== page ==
Another example of the EAT overturning a default judgment when the tribunal declined to do so.
As subscribers will know, a Response has to be entered within 28 days, or the tribunal may enter default judgment against the Respondent.
On day 27, the Respondent's solicitors posted the Response Form to the tribunal (by first class-post). It arrived two days later, on day 29, by which time default judgment had been entered.
The solicitors also faxed a copy of the Response Form, but in error faxed it to Acas rather than the tribunal.
The chairman refused to set aside default judgment, taking the view that first-class post should be expected to take two days to be delivered (as, indeed, it did), and so no good reason for failing to enter a Response within 28 days had been shown.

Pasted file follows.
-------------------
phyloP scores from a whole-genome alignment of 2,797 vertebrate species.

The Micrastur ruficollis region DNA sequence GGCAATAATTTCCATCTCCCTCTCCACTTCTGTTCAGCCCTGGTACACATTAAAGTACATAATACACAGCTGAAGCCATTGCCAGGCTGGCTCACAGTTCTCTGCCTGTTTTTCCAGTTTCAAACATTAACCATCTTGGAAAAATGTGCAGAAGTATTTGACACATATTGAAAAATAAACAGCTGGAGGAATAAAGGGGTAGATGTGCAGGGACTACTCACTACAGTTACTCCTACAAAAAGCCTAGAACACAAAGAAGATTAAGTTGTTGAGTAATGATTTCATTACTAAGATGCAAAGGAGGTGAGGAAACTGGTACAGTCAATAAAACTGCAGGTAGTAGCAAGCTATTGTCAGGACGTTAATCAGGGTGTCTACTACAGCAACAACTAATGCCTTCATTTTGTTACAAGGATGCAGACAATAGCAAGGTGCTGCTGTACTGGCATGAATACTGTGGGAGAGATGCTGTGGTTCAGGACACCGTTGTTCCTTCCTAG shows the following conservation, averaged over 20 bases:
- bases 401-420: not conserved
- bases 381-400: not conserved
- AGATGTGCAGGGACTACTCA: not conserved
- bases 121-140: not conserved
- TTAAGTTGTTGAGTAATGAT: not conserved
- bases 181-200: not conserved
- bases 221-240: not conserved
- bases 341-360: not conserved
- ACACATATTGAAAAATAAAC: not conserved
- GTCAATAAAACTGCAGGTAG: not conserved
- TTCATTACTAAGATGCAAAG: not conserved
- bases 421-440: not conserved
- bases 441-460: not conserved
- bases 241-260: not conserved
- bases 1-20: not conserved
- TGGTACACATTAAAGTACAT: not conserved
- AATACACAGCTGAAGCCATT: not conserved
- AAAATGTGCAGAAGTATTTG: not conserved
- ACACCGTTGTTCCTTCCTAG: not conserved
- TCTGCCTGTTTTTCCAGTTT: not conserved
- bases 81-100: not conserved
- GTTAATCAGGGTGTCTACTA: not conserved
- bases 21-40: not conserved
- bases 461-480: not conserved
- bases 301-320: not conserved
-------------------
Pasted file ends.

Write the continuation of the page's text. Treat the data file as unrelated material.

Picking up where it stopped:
The EAT (HHJ Peter Clark) overturned this and set aside the default judgment. He agreed that no good reason had been shown for the failure to enter the Response within 28 days. However, showing a good reason was not a hurdle which had to be overcome by the Respondent - rather, it was one of the many factors that should be taken into account. When others were taken into account, including the prejudice to each party and that there was an attempt to fax the Response Form within time (albeit it was faxed to Acas in error).
The Pestle & Mortar v Turner